Consider an Optimizing App

DoorDash drivers might consider adding Gridwise to your arsenal. Gridwise a cool app that helps rideshare and delivery drivers earn 39% more on average.

They do this through automatic mileage tracking, earnings comparisons across platforms, event and weather notifications, airport flight details, and more. These optimizations could mean hundreds of extra dollars a month.

What Sucks About DoorDash?

You do what you can to streamline your delivery route and hourly pay, but sometimes even the best-laid plans fall apart in real life. Or just end up not being worth the money.

Slow Restaurants

Kevin says one of the most annoying things about the delivery side gig is that sometimes restaurants won’t have food ready on time. If you have to sit there and wait, that’s time you’re not delivering, bringing down your hourly average.

No-show Customers

Sometimes Kevin has had to deal with annoyances from customers, including those who simply won’t come to the door. Once, he was even sent to an address that didn’t exist.

Prior to apps, when delivery drivers tended to carry more cash, this was a common tactic used to trap a delivery driver. When the driver got out of the car to look for the nonexistent address, they’d be held up at gun point.

It doesn’t really make sense to use it on drivers who work with apps like DoorDash, though, as they don’t carry cash.

Customers Otherwise Being a Pain

Customer service is always one of the hardest parts of having a consumer-facing job. You might get complaints about the food you didn’t order and didn’t cook. You might get complaints about delivery time even if you got from the restaurant to the consumer’s home at the speed of light.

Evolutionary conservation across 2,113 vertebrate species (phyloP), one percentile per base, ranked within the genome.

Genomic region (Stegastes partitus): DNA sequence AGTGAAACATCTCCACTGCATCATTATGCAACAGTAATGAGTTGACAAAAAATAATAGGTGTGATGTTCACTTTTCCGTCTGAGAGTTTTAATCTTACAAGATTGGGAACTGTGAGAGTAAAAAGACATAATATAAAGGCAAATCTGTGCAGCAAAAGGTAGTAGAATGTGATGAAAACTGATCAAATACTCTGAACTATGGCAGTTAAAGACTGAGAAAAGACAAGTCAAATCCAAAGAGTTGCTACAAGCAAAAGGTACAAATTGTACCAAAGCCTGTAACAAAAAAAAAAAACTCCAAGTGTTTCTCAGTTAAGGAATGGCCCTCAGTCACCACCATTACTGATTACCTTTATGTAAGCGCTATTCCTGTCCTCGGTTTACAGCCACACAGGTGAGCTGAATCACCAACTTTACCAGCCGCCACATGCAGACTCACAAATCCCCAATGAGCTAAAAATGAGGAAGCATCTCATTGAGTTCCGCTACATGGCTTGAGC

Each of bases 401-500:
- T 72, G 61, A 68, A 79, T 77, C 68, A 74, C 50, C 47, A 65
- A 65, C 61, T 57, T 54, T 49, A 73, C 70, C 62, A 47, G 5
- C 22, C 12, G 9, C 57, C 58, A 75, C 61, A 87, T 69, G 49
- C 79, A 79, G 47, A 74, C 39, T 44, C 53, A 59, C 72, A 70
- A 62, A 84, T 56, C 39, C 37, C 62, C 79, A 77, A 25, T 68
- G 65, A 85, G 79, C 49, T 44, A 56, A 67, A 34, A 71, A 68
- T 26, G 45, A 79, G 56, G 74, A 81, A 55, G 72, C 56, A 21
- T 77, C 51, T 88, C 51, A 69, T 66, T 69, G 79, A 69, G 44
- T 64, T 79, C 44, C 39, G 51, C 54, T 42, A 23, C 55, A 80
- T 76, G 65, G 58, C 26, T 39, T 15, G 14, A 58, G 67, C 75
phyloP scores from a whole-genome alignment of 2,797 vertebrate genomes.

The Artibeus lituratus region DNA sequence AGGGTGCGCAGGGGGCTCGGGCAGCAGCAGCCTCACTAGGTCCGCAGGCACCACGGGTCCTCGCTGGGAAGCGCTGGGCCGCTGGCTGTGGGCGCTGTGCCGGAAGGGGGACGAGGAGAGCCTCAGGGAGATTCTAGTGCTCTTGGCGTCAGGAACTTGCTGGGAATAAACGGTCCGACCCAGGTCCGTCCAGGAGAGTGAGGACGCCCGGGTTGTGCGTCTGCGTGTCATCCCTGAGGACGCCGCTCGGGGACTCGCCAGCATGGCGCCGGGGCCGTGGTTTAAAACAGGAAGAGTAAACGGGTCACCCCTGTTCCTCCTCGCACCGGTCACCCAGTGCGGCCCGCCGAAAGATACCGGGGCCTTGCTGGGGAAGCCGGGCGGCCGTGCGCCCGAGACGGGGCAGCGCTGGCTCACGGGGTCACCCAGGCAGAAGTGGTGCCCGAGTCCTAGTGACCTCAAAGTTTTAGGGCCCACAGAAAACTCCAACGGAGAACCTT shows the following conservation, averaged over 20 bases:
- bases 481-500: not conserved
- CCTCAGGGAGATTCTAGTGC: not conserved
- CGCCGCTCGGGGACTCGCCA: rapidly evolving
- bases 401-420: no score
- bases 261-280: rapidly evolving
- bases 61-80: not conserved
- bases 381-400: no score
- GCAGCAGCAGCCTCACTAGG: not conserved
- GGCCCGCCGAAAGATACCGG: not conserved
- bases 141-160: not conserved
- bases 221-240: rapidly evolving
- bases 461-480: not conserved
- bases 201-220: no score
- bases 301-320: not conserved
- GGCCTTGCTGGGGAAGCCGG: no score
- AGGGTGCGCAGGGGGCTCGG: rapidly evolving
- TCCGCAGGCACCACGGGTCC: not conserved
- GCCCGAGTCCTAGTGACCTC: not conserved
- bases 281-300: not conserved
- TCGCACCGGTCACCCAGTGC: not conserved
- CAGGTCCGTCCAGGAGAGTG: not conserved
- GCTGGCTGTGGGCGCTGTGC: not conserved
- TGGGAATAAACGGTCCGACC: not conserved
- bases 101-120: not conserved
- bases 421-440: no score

Kevin even once had a complaint that the consumer didn’t like the route he had taken to get their house; they had been watching his movements through the app.

While annoying, having to deal with people shouldn’t be something that keeps you from using the app as a side hustle.

Parking and Traffic

If you plan to make deliveries with a car, you’ll want to take parking and your tolerance for traffic into account. In larger urban areas, parking’s more likely to be difficult to find and it will likely cost you money once you do find it.

If you live out in the suburbs or in a more rural area, these two factors may be non-issues.

Other Costs to Consider

Whether you’re doing this with or without a vehicle, there are some auxiliary costs associated with being a Dasher.

Loan or Lease Payments

Do not take out a loan or lease on a vehicle to work for DoorDash. While you can make up to $20/hour, you’re extremely unlikely to achieve that rate for 40 hours per week. This isn’t enough of a full-time job to justify a car note in your budget.

Besides, with DoorDash you don’t even need a motor vehicle. Make like Kevin and hop on your bike.

Auto Insurance

If you already have a car, all you need is a license and insurance. Not only is driving without it illegal, but you’ll be asked for proof of it when you apply with DoorDash.

Unlike some other delivery apps, DoorDash does have a commercial policy that covers its Dashers. Coverage is up to $1,000,000 in bodily injury and property damage coverage for third-parties.